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  1. #1
    Senior Member

    Raw and photoshop

    Hi guys
    I am finally going to bite the bullet. I am changing one of the memory chips in my 7200 to record in the raw format. Which Photo Shop package do you suggest for retouching?
    Harle


    › See More: Raw and photoshop
    Nikon F5, 2-N90s w/MB10, D70, D70s, D5100, D7000 w/ MB-D11, D7200
    Nikon 300 f4 D, 80-200 f2.8 D, 28-200 f3.5 G, 18-35 f3.5 D, 35-70 f2.8 D, TC-14B,
    Nikonos V 35 f2.5, w/ Close Up
    DX18-55 f3.5, DX18-105 f3.5, DX55-300 f5.4, DX35 f1.8
    Nikon DR-6, ME1, SB28, SB500, SB600, SU800, GP-1, P600, Coolpix 5600 with u/water case,
    Sigma 105 f2.8 macro, 10-20 f4-5.6
    Sony DV405 with u/water case
    Tamron 24-70 f3.3, 28-300 f3.5, TWO 16-300 f3.5-63, 1.4, 2.0 extenders



  2. #2
    Senior Member
    Horoscope Fish's Avatar

    Re: Raw and photoshop

    Quote Originally Posted by harleridr View Post
    Hi guys
    I am finally going to bite the bullet. I am changing one of the memory chips in my 7200 to record in the raw format. Which Photo Shop package do you suggest for retouching?
    Harle
    If you want to use Adobe Photoshop specifically (meaning instead of Photoshop Elements or some other similar application) your options are pretty limited.

    You can spend $10 a month for the Photography Plan that includes Photoshop, Lightroom and 20GB of online storage; $20 a month for the Photography Plan that includes Photoshop, Lightroom and 1GB of online storage or you can spend $21 a month and just have Photoshop CC. All three options will include the Adobe Camera Raw plug-in as well as Adobe Bridge. All three "roads" lead you to Adobe Photoshop CC.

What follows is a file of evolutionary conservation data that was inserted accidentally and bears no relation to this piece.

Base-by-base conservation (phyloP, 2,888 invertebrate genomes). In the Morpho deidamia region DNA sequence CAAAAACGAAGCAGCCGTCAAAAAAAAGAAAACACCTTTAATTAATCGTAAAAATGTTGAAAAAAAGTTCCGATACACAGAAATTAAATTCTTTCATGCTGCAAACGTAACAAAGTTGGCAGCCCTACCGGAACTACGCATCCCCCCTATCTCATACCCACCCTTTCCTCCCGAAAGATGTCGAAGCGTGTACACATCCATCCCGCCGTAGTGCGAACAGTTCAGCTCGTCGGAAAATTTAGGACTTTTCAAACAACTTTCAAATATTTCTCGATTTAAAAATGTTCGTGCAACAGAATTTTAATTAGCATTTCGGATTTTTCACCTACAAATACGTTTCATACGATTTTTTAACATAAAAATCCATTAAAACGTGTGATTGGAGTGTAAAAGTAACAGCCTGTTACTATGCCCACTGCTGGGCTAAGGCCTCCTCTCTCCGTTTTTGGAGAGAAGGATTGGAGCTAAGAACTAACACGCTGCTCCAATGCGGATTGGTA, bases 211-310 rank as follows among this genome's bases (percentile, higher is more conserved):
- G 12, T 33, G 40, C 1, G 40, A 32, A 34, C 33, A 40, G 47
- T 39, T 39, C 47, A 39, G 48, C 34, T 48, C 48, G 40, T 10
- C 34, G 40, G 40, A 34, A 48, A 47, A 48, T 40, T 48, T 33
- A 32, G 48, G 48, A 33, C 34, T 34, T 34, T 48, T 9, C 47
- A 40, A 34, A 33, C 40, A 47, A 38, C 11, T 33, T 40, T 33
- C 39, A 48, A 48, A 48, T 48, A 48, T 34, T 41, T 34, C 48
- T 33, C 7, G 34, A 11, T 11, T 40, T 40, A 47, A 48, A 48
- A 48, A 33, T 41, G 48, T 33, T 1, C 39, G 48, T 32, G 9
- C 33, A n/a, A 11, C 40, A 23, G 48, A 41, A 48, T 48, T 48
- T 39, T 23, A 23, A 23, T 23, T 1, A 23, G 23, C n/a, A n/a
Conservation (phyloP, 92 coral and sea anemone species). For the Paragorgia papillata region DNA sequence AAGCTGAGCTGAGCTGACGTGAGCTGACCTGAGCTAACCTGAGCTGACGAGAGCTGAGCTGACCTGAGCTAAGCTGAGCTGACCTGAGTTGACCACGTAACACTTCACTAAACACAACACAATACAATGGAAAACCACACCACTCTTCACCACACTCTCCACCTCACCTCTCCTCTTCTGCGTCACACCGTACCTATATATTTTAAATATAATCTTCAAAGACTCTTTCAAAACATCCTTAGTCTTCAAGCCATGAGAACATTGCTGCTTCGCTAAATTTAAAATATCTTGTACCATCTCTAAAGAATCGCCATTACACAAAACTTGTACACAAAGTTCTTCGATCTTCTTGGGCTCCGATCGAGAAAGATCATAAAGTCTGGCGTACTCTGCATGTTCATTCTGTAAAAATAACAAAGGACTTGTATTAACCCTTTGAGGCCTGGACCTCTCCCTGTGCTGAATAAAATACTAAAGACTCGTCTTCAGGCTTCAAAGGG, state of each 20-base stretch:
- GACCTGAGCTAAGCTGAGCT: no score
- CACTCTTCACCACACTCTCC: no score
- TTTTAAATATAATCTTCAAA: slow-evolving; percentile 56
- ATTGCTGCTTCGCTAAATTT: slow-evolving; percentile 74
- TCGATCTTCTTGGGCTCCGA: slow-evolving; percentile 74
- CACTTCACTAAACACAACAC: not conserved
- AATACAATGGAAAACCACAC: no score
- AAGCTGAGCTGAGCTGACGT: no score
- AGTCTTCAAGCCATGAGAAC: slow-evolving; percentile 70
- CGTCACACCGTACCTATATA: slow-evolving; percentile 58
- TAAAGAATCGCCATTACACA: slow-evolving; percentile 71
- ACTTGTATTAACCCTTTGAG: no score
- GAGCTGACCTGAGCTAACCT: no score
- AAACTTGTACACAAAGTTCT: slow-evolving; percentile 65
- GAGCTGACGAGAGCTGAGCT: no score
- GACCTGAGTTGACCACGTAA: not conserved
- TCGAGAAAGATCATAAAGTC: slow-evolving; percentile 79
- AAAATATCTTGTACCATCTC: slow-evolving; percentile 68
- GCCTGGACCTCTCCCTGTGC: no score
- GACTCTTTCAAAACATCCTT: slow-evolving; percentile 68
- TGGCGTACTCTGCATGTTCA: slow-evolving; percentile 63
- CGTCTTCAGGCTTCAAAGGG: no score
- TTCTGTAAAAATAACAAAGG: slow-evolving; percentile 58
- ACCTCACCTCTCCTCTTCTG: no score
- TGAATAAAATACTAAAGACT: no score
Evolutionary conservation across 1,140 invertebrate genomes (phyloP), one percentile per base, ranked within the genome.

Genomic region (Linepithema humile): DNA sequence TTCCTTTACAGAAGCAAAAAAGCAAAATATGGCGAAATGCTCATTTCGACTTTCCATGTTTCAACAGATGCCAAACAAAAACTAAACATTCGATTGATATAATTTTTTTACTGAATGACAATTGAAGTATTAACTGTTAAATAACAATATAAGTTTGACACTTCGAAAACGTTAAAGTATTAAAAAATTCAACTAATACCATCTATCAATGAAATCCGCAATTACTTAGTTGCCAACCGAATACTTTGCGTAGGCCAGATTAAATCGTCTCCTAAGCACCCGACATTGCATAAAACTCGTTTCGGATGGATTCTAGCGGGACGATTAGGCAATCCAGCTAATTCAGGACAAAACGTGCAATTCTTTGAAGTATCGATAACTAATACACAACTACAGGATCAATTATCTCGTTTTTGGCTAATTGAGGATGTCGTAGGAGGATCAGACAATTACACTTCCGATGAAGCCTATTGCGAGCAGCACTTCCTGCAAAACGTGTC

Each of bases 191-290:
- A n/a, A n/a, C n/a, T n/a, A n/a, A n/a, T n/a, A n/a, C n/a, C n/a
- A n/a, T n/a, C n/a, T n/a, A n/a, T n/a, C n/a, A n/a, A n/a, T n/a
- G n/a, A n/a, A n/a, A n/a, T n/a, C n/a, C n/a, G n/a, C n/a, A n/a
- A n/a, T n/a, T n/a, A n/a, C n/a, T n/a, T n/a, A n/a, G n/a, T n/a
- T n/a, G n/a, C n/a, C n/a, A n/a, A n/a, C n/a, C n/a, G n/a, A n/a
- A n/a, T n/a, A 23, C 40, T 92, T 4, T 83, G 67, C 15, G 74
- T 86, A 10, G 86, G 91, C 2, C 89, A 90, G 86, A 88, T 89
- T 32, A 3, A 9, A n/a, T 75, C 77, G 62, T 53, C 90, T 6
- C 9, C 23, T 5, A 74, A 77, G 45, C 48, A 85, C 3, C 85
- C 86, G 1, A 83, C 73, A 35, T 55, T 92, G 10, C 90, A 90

I don't know if retail packaged versions of Photoshop CS6 can still be found or not.
    ~ Paul
    ....
    ....
    Primary Kit :: D850, Tamron 70-200mm f/2.8 G2, Tamron 24-70mm f/2.8, Sigma 135mm f/1.8 Art, Sigma 50mm f/1.4 Art,
    Godox Flashes & Triggers, Manfrotto X055PROB, 3-Legged Thing Airhed II... All Stuffed into a Manfrotto Pro Backpack 50
    ....
    ....
    ● ▬▬▬▬▬▬▬ ๑۩۩๑ ▬▬▬▬▬▬▬ ●

  3. #3
    Staff
    Super Mod
    hark's Avatar

    Re: Raw and photoshop

    Both Lightroom and Photoshop (and Photoshop Elements) have the ability to edit Camera RAW files. The controls are just laid out differently. Lightroom has the advantage of cataloging your images. Photoshop allows layers, layer masks, and a variety of things that might not be able to be done in Lightoom.

    Photoshop Elements offers some of the same features as the full version of Photoshop although it is missing some things (offhand, I don't know what they are now because I haven't kept up with it). I learned on Photoshop Elements before switching to Lightroom. It's probably easier to learn how to edit in Camera RAW first - which can be accessed in the full version of Photoshop, Lightroom, or in Photoshop Elements (which might not have everything but should have quite a few similar options for editing).
    Cindy
    Flickr
    and My 2019 Thread